DigiTimes reported today that D-Link has cut the price of "entry-level" draft 802.11n routers in the U.S. market to under $50.
The reason for the price cut is to "drive shipments of its 802.11n products up to its goal of two million units set for this year".
As of this morning, Pricegrabber is showing a price of $49.99 for the DIR-615 Wireless N Router at Circuit City and Best Buy.
Digitimes reports that the three leading consumer networking device vendors are holding the line on product prices this holiday season.
D-Link, Linksys and Netgear have mostly kept the price of consumer networking devices—especially 802.11n products—unchanged, instead of resorting to more aggressive pricing to boost sales during the year-end peak season, according to industry sources.
The article said that the companies are still looking for indications of how strong demand will be for holiday buying and said that consumers "may start seeing discount offers from the vendors in early 2008 if sales do not pick up as expected in the following weeks".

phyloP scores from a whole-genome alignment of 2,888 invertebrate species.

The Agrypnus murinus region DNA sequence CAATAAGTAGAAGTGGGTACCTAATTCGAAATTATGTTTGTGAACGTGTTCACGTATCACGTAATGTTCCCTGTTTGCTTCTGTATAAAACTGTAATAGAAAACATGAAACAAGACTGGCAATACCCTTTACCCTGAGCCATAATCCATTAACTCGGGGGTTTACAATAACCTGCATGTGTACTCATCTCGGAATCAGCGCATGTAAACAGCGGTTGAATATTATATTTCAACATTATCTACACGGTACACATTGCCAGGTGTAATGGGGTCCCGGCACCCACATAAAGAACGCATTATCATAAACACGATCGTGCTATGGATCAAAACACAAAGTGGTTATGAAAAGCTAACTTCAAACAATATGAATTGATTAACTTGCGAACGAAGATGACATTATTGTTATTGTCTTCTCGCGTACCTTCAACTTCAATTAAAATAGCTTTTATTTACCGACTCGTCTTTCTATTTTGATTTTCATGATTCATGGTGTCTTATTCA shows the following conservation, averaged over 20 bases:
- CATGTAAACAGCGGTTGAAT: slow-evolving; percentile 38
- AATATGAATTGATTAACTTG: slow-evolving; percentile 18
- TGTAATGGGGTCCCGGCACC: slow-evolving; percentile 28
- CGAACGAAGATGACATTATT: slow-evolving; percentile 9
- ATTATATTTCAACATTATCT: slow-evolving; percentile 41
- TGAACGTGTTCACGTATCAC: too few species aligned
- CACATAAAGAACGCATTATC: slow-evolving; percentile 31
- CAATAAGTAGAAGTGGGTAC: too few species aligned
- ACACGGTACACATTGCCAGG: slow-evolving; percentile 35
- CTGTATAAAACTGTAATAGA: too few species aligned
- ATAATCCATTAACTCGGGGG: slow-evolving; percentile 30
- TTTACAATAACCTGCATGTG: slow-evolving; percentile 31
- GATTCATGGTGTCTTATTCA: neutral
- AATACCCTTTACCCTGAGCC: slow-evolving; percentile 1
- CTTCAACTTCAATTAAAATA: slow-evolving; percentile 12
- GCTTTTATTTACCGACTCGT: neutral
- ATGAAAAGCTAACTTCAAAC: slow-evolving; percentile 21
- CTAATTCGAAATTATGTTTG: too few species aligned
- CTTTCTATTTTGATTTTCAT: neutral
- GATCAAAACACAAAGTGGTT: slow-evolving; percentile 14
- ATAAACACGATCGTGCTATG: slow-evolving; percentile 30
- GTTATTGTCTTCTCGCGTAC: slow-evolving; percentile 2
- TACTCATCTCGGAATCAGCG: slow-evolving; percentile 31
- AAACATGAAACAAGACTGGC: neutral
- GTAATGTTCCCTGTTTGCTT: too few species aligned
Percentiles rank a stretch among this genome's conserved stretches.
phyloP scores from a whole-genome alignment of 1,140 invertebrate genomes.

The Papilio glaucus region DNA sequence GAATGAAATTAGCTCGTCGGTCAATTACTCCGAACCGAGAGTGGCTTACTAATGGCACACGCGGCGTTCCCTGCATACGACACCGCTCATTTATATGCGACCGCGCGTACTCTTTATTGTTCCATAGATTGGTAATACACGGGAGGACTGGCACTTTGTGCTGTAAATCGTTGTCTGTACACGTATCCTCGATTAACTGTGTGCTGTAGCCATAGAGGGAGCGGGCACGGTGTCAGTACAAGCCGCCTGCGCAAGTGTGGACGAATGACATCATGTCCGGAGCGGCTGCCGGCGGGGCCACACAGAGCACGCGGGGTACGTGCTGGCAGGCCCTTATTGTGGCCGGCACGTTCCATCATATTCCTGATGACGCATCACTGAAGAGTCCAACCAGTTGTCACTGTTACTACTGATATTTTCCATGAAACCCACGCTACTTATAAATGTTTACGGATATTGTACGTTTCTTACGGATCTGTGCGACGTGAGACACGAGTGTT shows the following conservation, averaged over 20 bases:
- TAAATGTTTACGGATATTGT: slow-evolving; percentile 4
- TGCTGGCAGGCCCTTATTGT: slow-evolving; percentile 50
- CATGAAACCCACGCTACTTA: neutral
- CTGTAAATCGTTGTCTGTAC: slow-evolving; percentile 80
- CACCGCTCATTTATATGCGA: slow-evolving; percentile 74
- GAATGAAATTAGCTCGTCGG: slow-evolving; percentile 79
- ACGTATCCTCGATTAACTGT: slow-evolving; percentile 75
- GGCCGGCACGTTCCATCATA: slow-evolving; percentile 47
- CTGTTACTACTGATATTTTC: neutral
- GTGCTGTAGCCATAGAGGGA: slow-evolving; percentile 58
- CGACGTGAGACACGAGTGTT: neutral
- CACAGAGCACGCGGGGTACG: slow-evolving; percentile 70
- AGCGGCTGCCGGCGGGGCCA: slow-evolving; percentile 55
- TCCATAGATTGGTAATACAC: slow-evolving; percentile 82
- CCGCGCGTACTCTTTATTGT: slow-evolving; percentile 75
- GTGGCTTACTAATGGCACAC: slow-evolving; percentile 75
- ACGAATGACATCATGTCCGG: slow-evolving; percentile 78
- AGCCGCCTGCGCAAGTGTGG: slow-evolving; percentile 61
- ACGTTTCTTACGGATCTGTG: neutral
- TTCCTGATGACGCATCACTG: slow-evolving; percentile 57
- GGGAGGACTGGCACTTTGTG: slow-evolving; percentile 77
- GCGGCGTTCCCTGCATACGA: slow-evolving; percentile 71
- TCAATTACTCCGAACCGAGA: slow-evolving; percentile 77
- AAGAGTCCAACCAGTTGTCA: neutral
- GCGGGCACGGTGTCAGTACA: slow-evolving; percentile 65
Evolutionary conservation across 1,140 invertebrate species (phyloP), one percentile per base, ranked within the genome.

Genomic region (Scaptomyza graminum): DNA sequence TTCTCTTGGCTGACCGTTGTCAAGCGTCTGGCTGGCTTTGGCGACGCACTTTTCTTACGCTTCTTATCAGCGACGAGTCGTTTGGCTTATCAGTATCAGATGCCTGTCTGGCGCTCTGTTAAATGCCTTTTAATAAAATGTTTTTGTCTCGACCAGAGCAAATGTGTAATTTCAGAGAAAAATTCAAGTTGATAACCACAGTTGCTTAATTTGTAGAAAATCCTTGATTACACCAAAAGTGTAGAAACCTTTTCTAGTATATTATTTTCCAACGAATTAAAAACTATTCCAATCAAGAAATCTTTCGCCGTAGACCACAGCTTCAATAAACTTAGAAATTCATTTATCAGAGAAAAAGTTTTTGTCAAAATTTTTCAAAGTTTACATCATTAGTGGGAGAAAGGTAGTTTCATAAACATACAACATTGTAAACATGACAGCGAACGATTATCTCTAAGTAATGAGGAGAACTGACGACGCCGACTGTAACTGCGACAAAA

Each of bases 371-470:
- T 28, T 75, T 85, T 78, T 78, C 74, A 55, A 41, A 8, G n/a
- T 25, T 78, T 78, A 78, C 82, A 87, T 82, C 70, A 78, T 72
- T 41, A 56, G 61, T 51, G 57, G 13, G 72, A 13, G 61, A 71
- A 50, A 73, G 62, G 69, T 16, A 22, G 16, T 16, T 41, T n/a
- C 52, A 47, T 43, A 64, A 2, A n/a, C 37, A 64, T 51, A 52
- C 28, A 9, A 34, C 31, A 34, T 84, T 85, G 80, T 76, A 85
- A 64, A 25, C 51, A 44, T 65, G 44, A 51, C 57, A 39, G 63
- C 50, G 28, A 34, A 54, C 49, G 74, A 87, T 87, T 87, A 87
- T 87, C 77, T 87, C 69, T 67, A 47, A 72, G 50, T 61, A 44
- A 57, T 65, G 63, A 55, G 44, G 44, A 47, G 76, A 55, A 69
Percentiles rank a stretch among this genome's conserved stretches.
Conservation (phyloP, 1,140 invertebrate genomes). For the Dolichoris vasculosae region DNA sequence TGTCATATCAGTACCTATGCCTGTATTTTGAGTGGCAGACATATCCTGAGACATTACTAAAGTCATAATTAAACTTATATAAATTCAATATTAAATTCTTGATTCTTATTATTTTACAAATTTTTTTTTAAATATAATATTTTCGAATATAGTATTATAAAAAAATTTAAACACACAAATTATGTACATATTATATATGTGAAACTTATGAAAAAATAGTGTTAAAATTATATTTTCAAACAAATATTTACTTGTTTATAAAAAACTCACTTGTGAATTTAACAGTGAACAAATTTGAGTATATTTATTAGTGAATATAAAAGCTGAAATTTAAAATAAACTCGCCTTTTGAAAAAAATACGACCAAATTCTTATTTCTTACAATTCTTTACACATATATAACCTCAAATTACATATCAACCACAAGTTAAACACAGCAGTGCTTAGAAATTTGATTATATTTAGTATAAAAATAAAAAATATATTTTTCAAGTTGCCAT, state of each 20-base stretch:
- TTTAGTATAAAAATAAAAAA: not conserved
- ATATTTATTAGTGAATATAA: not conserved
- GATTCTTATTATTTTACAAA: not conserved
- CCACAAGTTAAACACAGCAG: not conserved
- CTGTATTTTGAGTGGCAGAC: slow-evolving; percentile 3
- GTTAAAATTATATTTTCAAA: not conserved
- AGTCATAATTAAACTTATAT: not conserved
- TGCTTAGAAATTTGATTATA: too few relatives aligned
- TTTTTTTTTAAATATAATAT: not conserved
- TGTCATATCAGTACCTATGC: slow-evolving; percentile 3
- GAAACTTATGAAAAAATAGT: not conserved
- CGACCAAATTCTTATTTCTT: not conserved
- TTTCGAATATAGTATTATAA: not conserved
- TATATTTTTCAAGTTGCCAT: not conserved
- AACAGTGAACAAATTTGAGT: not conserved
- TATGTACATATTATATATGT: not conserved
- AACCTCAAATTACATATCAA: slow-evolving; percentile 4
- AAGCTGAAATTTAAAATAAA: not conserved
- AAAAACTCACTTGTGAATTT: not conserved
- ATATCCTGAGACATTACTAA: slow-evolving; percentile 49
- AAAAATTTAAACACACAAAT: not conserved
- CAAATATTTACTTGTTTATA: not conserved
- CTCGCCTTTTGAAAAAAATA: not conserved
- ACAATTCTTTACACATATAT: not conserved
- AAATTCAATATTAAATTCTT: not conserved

While arranging my DGL-4500 review sample with D-Link, I asked them about the rumors that the long-delayed DIR-855 has been placed on "indefinite hold". D-Link told me that the product is still alive and that the target ship date is now "end of year 07 or early year 08".
During my routine check of the Wi-Fi Alliance 802.11n Certified product list, I found that the mythical D-Link DIR-855 Dual-Band Draft 11n router received its 802.11n Draft 2.0 certification back on October 3. Shame on me for not catching this before now.
D-Link said today it has started shipping its DGL-4500 Draft 802.11n Xtreme N Gaming Router.
The router combines a single dual-band Draft 2.0 802.11n radio based on Atheros XSPAN technology with D-Link's "GameFuel" technology—D-Link's branding of Ubicom's "StreamEngine" auto-QoS technology.
DigiTimes today said that D-Link has revealed its WiMax product strategy and plans for European rollout of draft 802.11n products.
The WiMax information is short on details, but includes plans for "network cards with different interfaces such as integrated wireless LAN, Bluetooth and WiMAX support".
The draft 802.11n report said that the company plans to "start marketing its low-priced 802.11n products, utilizing WLAN chips coming from Taiwan-based Ralink Technology, in the European market in the fourth quarter". D-Link's draft 11n U.S. products are based on Atheros' XSPAN chipset.
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